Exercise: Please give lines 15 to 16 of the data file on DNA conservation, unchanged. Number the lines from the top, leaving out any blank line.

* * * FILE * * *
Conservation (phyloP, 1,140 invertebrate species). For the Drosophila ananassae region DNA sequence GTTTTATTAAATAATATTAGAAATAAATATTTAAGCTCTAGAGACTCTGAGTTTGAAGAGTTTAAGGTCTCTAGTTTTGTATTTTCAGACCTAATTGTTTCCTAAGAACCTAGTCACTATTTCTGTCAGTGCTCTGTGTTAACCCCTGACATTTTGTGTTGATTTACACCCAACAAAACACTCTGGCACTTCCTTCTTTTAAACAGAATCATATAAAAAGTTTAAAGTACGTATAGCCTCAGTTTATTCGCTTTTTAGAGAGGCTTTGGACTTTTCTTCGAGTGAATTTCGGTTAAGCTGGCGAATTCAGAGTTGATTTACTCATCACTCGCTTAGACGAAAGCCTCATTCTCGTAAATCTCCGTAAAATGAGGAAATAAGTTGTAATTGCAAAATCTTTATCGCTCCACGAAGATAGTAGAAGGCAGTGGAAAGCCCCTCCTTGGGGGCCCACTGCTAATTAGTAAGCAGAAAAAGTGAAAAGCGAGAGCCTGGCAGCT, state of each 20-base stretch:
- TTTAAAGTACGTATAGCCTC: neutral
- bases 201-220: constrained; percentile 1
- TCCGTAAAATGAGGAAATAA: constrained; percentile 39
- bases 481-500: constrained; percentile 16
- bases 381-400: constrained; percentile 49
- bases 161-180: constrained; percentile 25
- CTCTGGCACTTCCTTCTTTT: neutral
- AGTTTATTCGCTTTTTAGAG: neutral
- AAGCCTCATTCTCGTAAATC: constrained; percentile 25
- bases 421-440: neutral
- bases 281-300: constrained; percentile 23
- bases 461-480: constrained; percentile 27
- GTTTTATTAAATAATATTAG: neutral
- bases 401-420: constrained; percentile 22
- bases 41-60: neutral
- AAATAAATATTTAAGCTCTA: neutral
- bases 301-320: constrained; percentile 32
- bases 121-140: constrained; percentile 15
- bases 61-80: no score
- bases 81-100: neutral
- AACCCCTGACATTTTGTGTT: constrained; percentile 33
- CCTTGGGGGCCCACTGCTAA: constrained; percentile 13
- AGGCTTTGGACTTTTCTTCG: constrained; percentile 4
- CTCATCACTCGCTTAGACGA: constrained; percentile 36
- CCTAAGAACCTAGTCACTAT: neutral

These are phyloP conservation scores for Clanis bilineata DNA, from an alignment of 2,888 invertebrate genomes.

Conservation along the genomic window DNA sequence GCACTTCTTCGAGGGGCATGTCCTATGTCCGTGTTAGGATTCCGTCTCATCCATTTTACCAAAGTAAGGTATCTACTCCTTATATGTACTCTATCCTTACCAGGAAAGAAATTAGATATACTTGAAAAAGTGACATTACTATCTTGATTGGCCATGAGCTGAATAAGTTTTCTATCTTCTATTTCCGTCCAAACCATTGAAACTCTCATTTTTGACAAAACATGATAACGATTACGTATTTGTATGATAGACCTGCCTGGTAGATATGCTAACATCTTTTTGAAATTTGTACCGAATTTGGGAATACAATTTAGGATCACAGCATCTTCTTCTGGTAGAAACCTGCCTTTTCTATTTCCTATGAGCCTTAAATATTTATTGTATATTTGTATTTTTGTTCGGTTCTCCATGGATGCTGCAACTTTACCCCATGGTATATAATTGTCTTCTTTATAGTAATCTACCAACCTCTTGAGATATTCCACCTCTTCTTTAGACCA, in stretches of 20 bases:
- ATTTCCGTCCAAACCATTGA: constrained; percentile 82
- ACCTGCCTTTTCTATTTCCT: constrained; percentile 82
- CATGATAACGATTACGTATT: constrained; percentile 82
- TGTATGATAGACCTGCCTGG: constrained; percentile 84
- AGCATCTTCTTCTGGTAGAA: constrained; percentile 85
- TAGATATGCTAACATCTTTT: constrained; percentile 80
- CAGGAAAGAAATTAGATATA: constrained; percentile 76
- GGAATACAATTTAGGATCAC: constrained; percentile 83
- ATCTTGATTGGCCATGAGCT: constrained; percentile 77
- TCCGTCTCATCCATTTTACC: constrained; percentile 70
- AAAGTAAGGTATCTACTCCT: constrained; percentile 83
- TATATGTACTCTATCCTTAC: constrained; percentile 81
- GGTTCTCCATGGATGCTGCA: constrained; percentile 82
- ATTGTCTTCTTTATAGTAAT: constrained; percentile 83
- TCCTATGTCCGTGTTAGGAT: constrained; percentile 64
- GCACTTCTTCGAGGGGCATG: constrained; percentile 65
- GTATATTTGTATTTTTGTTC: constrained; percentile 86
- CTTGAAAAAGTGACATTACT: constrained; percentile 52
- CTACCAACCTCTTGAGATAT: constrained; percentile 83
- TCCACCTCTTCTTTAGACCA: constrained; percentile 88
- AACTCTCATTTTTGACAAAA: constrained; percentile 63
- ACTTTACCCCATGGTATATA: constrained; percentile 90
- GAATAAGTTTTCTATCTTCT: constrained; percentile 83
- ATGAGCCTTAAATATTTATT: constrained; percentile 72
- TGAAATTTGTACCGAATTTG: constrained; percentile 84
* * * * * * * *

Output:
- bases 401-420: constrained; percentile 22
- bases 41-60: neutral